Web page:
Make us your home page

Today’s top headlines delivered to you daily.

(View our Privacy Policy)

Rick Scott's troubled jobs agency taps former Tampa rep as new leader

The embattled agency that Gov. Rick Scott relies on for job creation chose its new leader Wednesday.

Enterprise Florida agreed to hire former Tampa state Rep. Chris Hart IV to run the quasi-governmental agency that oversees the recruiting of businesses during a two-hour meeting attended by Scott.

Hart, 48, has run the state's job training development agency, CareerSource Florida under Scott and prior to that he was the interim director of the Office of Tourism, Trade and Economic Development under former Gov. Charlie Crist from Jan. 2010 to early 2011. A Republican, he was in the Florida Legislature from 1998 to 2002.

"I'd like to thank you for inviting me to be apart of this grand adventure with all of you," Hart told Enterprise Florida board members at a meeting in Miramar Beach in Northwest Florida. "What better place than Enterprise Florida to help our fellow Floridians realize their hopes and their dreams and their aspirations."

Hart's positioned was advertised as having a salary between $175,000 and $200,000.

Enterprise Florida board members are touting Hart's past as a state legislator as a sign that the agency will work better with the Florida Legislature, which gutted Scott's job incentives programs last year by refusing to give Scott any of the $250 million he requested. Incoming House Speaker Richard Corcoran, R-Pasco County, has declared the incentive program as "corporate welfare" that conflict with his view of government's proper role.

Hart will take over an Enterprise Florida that is still paying for issues left over from former CEO Bill Johnson. Enterprise Florida announced this week it had spent $107,000 since June on an outside accounting and management firm that specializes in taking on "distressed situations" and "helps clean things up." Another $10,000 might still need to go to that company, CFO Strategic Partners in Orlando, before they complete their task, said Rodney Ownby, vice president of accounting and finance at Enterprise Florida.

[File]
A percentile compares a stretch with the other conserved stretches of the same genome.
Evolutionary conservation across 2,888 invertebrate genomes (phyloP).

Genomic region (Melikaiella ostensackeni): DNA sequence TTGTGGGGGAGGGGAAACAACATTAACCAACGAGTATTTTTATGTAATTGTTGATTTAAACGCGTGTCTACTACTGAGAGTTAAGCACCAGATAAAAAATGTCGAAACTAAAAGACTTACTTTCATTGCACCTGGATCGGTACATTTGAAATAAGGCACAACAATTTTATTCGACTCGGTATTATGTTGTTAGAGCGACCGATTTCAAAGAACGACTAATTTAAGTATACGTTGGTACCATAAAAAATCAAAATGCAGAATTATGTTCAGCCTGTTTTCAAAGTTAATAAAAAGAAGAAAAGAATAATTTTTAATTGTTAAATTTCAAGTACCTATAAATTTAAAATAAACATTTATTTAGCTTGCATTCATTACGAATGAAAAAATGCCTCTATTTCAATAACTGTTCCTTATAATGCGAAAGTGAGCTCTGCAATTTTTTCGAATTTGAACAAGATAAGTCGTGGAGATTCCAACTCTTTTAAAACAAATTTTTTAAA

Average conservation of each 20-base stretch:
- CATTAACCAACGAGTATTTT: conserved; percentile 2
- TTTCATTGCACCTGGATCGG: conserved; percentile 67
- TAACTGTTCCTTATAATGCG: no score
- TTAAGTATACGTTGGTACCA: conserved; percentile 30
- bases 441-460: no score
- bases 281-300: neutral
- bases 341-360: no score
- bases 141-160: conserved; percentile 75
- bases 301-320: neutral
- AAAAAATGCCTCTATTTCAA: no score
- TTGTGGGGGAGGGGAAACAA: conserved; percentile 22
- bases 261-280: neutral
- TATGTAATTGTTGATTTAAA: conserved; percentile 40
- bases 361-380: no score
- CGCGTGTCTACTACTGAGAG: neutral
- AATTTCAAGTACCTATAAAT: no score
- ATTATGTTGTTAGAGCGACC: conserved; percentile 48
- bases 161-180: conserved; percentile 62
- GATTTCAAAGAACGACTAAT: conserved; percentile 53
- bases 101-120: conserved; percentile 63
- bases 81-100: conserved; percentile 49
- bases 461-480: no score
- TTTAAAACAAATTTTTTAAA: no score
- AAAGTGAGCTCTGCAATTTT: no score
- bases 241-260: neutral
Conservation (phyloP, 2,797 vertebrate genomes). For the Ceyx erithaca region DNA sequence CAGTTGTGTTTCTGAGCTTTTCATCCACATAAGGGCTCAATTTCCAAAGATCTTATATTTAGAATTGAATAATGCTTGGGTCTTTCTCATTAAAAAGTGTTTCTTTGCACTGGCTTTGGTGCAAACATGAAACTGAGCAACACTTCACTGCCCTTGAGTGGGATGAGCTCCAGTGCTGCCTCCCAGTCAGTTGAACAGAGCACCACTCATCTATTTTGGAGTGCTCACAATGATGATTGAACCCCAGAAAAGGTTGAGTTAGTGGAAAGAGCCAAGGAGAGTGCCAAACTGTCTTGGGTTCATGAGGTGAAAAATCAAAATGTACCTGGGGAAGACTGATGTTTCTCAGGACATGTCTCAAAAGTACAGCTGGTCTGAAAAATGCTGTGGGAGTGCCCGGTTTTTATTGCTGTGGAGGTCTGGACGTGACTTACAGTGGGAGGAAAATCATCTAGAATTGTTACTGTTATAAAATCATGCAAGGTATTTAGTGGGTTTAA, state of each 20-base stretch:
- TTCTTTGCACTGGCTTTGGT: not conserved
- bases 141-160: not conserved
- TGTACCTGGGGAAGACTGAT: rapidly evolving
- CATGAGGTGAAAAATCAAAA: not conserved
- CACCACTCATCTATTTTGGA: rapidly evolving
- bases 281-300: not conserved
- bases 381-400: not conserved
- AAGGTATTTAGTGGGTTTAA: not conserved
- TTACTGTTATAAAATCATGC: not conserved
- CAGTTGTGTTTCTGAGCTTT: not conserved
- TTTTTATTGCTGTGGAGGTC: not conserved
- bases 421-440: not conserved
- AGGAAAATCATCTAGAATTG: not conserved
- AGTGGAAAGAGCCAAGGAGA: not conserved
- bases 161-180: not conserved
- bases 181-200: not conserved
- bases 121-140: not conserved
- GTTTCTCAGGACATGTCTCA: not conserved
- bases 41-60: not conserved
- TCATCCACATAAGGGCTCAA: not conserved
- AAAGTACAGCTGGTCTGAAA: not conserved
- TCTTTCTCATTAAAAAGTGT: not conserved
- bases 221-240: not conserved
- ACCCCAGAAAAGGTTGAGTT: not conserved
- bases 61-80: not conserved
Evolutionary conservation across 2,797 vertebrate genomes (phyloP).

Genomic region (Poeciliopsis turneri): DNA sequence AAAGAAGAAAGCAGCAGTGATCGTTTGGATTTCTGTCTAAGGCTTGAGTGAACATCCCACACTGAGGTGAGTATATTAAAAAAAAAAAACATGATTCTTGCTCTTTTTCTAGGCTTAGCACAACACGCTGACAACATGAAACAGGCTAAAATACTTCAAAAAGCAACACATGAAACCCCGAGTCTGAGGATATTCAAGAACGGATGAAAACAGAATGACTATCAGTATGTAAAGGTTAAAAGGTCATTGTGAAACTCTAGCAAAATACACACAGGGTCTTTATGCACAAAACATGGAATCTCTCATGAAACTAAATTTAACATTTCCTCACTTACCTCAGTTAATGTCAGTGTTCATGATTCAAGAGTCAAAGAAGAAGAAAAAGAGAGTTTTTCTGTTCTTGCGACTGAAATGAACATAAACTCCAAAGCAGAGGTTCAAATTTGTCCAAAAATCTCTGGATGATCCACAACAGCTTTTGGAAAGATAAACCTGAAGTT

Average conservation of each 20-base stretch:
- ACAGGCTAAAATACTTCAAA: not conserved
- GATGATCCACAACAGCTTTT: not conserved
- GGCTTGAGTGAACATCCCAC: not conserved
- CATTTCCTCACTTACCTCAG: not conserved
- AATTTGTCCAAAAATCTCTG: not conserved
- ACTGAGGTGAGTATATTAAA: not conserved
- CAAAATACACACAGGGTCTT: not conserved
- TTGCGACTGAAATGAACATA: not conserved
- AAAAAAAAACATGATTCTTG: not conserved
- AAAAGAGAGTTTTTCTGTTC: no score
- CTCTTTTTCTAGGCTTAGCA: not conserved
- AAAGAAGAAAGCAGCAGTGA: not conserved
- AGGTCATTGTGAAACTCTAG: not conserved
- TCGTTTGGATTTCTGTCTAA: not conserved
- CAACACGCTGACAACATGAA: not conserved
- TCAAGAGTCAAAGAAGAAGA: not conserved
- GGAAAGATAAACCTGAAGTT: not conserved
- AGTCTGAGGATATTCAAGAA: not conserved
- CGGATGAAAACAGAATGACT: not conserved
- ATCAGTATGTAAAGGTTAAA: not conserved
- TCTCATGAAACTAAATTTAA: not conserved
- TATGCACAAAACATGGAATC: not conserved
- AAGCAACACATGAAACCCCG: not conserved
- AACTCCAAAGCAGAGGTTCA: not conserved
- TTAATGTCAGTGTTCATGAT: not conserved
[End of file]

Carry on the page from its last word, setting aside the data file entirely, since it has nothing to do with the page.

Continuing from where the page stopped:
Johnson left Enterprise Florida in June after Scott unceremoniously announced months earlier that he would be "transitioning out" of the agency. Scott never said Johnson was fired, but Johnson was given a $132,400 severance package on top of his $265,000 annual salary.

As Johnson was leaving, an outside review of the agency warned that it was overspending on management, travel and lacked internal financial controls to prevent fraud. Since then, the agency has cut employees from 80 to 57, trimmed management, reduced office space and put better internal controls in place.

Despite the turmoil, Scott has been unwavering in his support of Enterprise Florida and has vowed to keep pushing the state Legislature for more money for job incentive programs — despite Corcoran's objections. Before Hart was officially hired, Scott praised Enterprise Florida for being instrumental in helping Florida add more than 1.1 million private jobs since he was elected.

"Bottom line is that it works in our state the way we are doing it," said Scott, who added that Florida has won over 500 competitive projects against other states since he took office thanks to Enterprise Florida.